Tommy Wright III may not be a household name, but to those in the know, he is a true pioneer of the Memphis rap scene. Despite being largely overlooked by the mainstream music industry, Wright’s impact on the genre is undeniable, and his influence can still be heard in the music of countless rappers today.
Born and raised in Memphis, Wright began his music career in the late 1980s, when he started rapping under the names MC Robot, MC Electronic and the Independent Rapper, producing and recording his own tracks in his bedroom on a 4-track tape recorder. His first mixtape “Still Not Quite Human” was released on cassette in 1991 when Wright was only 15, although this hasn’t surfaced online and Wright himself has stated he doesn’t even have a copy himself anymore – but he remembered the cover art was a black and white picture of him being arrested which was a common occurrence for him.
When he recorded his proper album in 1992 under the name Tommy Wright III, he went to local producers Lyrical Dope and Herbert Young with a literal piggy bank full of coins to pay for his studio time and recorded all 8 tracks on the tape in one day over his own productions. Wright then sold these cassettes by taking a backpack full to school and selling them to anyone who would listen.
It was just after this album that Wright moved from where he was living in Riverside – a public-housing estate in Memphis – to the Whitehaven neighbourhood, which had been given the nickname “Blackhaven” due to the predominantly African-American population. Even though both areas are in Memphis (and are actually only 7 miles away from each other) this was a big move for Wright as he was separated from his family and had to make new friends in the area – whom he met at the local skating rink or in the projects.
T.W.M & N.O.D
The group of friends that Wright made in ‘Blackhaven’ became the rap group Ten Wanted Men, with Wright as their leader. This was common at this time when the internet couldn’t be used to promote or find new connections, in Memphis just having one group member that had a home studio would be enough to get the group noticed and start producing music together, the word studio is used very liberally here as the Ten Wanted Men studio was a bedroom in a housing estate project house commonly packed with aspiring rappers from around Memphis.
The Ten Wanted Men lineup wasn’t actually made up of all men, and even though the exact number is debated there were more than 10 artists in the group throughout its span. The commonly agreed lineup consisted of C-9, Chastity Daniels, Killa-C, Lil Ramsey, Marrio Marshall, Princess Loko, Project Pimp, T-Dog, Womack Da Omen and of course Tommy Wright III. The group went on to release the mixtape ‘Wanted: Dead Or Alive‘ in 1995 and the follow-up mixtape ’10 Toes Down’ in 1997.
Ten Wanted Men wasn’t the only group Wright found himself involved with however in 1996 Wright was involved in the group Niggaz of Destruction (shortened to N.O.D) which released a six-track self-titled casette. The group consisted of Memphis rap artists Big Boy, Frezno, Lil Dex, Mac Kyle, Project Pimp, Tom Sleep, and Tommy Wright III. Due to the darker lyrical content of this release – even compared to the other Memphis rap at the time – it became the subject of many urban legends, the most amusing of which being that someone was murdered during the creation of the tape and their death is sampled throughout (which is really just horror movie samples) or that the tape is haunted as everyone involved in the creation was either killed or went to jail, neither of which are true. The group split up following this release as they went on to work on separate projects.
Whilst Wright was still involved with Ten Wanted Men, he continued to record and release his own solo music, with the albums Ashes 2 Ashes, Dust 2 Dust and Runnin-N-Gunnin both released in 1994. The cover art of ‘Runnin-N-Gunnin’ notably consisted of a mugshot of Wright after he was arrested for possession of a firearm. Now 18 years old Wright was living a very eventful life, despite still being in high school he was on the local police radar, had a child on the way and was gaining recognition within the rap scene. The following years in Memphis from 95′ – 96′ are generally considered a golden age for music growth, other artists were starting to gain traction – notably Three 6 Mafia who released their debut album ‘Mystic Stylez‘ in 1995, Kingpin Skinny Pimp who released ‘Skinny But Dangerous‘ in 1996 and of course, Wright, who had just released the first Ten Wanted Men album in 1995.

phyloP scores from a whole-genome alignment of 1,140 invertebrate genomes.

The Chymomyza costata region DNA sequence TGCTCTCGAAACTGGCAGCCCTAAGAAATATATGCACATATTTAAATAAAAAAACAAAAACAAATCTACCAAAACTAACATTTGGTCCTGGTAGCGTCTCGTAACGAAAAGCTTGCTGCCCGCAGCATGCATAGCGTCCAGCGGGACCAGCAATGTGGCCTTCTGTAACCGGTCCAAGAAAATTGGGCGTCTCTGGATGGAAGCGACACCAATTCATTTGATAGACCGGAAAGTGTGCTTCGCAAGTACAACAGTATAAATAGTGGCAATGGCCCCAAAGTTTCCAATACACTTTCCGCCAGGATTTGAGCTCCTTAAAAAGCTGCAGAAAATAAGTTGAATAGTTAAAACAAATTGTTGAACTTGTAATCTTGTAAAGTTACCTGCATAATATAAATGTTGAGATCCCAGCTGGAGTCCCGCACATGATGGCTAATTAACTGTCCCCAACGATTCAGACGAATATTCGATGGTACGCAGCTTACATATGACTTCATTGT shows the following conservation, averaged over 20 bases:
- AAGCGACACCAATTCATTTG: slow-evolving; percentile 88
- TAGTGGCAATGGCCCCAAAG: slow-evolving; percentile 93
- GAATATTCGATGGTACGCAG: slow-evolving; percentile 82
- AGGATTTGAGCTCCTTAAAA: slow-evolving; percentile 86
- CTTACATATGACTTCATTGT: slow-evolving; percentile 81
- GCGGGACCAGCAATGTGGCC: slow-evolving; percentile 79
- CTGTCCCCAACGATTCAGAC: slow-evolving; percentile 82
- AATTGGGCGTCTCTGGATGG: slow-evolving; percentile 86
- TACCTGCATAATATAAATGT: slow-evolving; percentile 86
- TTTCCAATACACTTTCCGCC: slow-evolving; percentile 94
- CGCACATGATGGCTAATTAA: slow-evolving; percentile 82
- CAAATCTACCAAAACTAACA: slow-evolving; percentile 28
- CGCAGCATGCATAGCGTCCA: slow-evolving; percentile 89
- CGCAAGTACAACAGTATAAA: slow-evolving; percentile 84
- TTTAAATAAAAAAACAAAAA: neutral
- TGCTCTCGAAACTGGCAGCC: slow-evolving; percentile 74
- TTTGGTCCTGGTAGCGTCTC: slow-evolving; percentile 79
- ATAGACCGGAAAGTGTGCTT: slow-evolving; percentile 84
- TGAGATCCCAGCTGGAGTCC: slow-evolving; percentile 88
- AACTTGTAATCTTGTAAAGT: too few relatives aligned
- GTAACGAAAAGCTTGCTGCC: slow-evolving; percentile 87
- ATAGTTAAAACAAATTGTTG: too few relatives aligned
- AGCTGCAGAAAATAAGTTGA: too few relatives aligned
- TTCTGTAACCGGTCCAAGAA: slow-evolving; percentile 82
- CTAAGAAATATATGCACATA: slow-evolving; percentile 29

In 1996 Wright released the legendary album ‘On The Run‘ – which was one of the first Memphis rap albums to be released officially on CD as everything beforehand was pressed straight to cassette. This album was originally set to be a collaboration with Playa Fly – who had recently had a very public departure from Three 6 Mafia – and have the title ‘The Tommy Wright Show’. This plan was short-lived however after disagreements between Wright and Fly on which record label should be behind the album they parted ways – remnants of this partnership can still be found on the album however as Fly has two guest verses on the tracks ‘Royalty‘ and ‘Angry Souls‘. Maybe this was for the best, however, as 3 years later Fly was arrested on drug possession charges and jailed for 7 years.
To this day ‘On The Run’ remains Wright’s most critically acclaimed work and is one of the most influential creations to come out of the Memphis rap genre, although the quality of the recordings is obviously dated the influence of the sample-heavy beats and triplet-heavy flows can still be heard in the rap being released today. Despite the success of this album, this began the decline of Wright’s career and his feelings towards his own music began to deteriorate.
Following on from the release of the second Ten Wanted Men album ‘Ten Toes Down‘ in 1997, Wright released the album ‘Feel Me Before They Kill Me‘, in 1998 – this was a direct continuation of the styles explored on Wright’s last album with almost every track on the album featuring an appearance from a member of the Ten Wanted Men lineup. Wright himself had the following to say about this album in 2018 when speaking at the Red Bull Music Academy:
I hate to say that’s the last real Tommy Wright project, but it is – everything after that was remixing, recycling and remastering … I really hate to acknowledge that when I gave the fans the last real studio album from me. It almost doesn’t even feel like it because I kept staying active, and I guess I shouldn’t be that hard on myself … One thing about it, I always kinda looked at myself as a producer and looked at myself as a CEO, but just hearing that, it’s kinda bittersweet.Red Bull Music Academy, 2018